Jan 20, 2003
On January 10, Governor George Ryan of Illinois pardoned four men on Death Row, wiping out their convictions. All four men whom Governor Ryan pardoned had been tortured by the police into confessing crimes that the evidence had shown – even at the time – that they didn't commit. Three of the men had been tortured in a police headquarters under the command of Jon Burge. Burge had directed his cops to nearly suffocate the men, as well as to use electric shock to extract confessions.
Burge was eventually fired because of such methods, but he was never tried for torture. Nor did any prosecutor make an attempt to look into the convictions. For ten years, Burge enjoyed a comfortable retirement in Florida while many of his victims spent the decade on Death Row for crimes they didn't commit.
Governor Ryan had been goaded to take some action as the result of all the publicity surrounding the earlier release of 13 men from the Illinois Death Row. Those men were not freed through the actions of anyone in the "criminal justice" system, but of prisoner advocates who proved their innocence through the use of DNA results. At the time, Ryan suspended all executions.
Regarding the men he decided to pardon, Ryan said, "Here we have four more men who were wrongfully convicted and sentenced to die by the state for crimes the courts should have seen they did not commit." He attacked the prosecution in the case of Leroy Orange, one of the four men pardoned, "The prosecution has opposed Orange's repeated requests on procedural grounds and even seeks to bar evidence of the torture that led to Orange's confession." And he denounced what happened in the jury room in the case of Madison Hobley, another of the four, "The foreman of the jury, a suburban police officer, intimidated some jurors by laying his gun on the jury table and announcing 'We'll reach a verdict.'"
In addition to the four pardons, Ryan also commuted the death sentences of all the people on death row to life in prison, without possibility of parole – 167 people.
Explaining this action, Ryan said, "The system has proved itself to be wildly inaccurate, unjust and unable to separate the innocent from the guilty and, at times, a very racist system."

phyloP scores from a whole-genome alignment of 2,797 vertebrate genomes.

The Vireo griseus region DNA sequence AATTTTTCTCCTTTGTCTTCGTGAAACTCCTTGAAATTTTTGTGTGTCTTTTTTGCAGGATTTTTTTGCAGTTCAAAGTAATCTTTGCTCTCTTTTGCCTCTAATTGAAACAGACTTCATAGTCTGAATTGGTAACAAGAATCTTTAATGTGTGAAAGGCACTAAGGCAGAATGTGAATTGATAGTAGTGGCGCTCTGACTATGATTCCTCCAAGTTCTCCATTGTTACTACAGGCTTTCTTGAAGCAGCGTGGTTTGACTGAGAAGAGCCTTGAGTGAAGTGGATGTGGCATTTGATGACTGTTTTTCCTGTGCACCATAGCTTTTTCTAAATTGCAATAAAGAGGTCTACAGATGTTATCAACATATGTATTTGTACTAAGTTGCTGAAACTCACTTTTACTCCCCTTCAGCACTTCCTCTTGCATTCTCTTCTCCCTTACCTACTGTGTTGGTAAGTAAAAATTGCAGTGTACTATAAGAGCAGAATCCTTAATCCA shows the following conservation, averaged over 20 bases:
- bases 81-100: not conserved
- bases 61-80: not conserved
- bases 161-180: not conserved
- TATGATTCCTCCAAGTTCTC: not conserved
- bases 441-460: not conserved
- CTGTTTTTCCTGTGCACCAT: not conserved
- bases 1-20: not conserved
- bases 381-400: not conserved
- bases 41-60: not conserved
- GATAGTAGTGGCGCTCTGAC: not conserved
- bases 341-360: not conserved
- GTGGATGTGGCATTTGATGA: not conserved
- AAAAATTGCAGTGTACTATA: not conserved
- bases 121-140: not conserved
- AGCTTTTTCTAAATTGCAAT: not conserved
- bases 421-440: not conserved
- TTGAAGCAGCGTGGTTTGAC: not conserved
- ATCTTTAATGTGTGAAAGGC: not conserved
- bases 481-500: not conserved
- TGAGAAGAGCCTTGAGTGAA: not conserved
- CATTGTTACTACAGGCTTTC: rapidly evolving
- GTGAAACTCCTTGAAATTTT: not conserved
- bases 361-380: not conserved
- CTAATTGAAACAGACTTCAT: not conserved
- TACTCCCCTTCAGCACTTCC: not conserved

Ryan was immediately subject to vile denunciations or extravagant praise for what he did.
Wouldn't it be normal, when someone hears that innocent men have systematically been put to death, to want to prevent that from happening again? Even a death penalty advocate, with even a trace of integrity, would want to provide a wholesale commutation, seeing how the system had conspired to put to death people it knew to be innocent. No conviction, in such a situation, is without suspicion.
What Ryan did should not be viewed as something extraordinary. If it is, it's only because this "criminal justice" system is so corrupt and vicious.
The capitalist system is built on vast inequalities and subjects millions of people to a miserable life of poverty. The death penalty is part and parcel of a state apparatus that uses force to keep workers and the poor down.
Certainly workers, above all the poorest layers, are the ones who are often victimized by crime and they want an end to it. Police eager to "solve" cases and advance their careers, plant and extort false evidence. Prosecutors take these cases to trial knowing they are false in the desire to make a name for themselves. And prosecutors and politicians stir up support for the death penalty, which is supposed to prevent crime and give "closure" to the victims.
It does neither. It simply remains a barbaric act of a state which carries out murder under the cover of law. In a society based on exploitation, divided into classes and racist to its core, the death penalty must inevitably lead to the execution of innocent people and the dehumanization of everyone else.